Via Slashdot I came across two interesting articles with sales figures for indie game developers one for PC and one for Iphone.
The PC game was developed by an experienced indie developer. It took a team of people about a year to make and has racked up sales of about $110k after two years which they reckon is just about break even.
The Iphone game was a one man effort which took about six months but it has only achieved sales of about €535 after a month despite good reviews. It looks like this game will never generate a decent return to the programmer for his time.
What really struck me about these articles is that both games were cracked almost immediately at launch. You can sense the developers' bitterness that many people may be playing their games without paying a cent.
I also know that there is no proof that that piracy resulted in a single lost sale of either game. Perhaps the games were crap. Perhaps a few folks who pirated the game even went out and bought a copy after trying it (yeah right).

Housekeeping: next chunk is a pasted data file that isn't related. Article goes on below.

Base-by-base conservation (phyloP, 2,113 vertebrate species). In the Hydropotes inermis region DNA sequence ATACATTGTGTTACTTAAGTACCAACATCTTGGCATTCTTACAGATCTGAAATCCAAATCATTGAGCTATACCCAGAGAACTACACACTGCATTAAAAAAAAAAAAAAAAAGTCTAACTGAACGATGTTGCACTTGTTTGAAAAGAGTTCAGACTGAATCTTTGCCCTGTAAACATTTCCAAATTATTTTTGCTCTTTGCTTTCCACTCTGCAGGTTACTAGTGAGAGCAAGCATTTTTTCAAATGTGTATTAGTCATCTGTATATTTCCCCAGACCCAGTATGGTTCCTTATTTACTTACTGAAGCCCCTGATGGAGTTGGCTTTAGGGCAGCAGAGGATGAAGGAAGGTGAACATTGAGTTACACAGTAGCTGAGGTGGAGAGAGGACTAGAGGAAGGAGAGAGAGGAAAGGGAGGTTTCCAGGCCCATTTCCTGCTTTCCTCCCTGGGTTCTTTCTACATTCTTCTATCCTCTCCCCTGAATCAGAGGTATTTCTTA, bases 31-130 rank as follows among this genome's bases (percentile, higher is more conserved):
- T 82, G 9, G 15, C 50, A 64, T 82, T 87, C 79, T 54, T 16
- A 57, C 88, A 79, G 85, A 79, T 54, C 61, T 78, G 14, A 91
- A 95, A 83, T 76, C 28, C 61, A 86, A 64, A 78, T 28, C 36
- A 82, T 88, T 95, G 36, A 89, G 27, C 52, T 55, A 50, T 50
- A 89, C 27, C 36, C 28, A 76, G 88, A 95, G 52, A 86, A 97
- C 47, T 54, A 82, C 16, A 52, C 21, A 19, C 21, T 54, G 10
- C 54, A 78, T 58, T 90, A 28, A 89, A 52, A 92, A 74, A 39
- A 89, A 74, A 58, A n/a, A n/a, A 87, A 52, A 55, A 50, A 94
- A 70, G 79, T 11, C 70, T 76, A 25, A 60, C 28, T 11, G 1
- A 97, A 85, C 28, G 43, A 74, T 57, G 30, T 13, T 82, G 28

I know that content piracy and the fight against it is an emotive issue. I know that "Big Content" has lost a lot of the moral high ground on this issue with clumsy attempts to restrict customers rights and abusive use of legal processes. I also know that the sheer unstoppable momentum of the digital information explosion probably means that the traditional pay for content business model is probably going to die out anyway despite cack handed attempts at restricting digital rights.
Nevertheless, accepting all of the ambiguity about what would have happened if, accepting all he uncertainty about what will happen when, those articles have convinced me that here, today in the world we live in now it is morally wrong to download and use content you are not legally entitled to. It is immoral to pirate pc games. It is immoral to pirate Iphone games. It is immoral to pirate books or films or music or cable tv.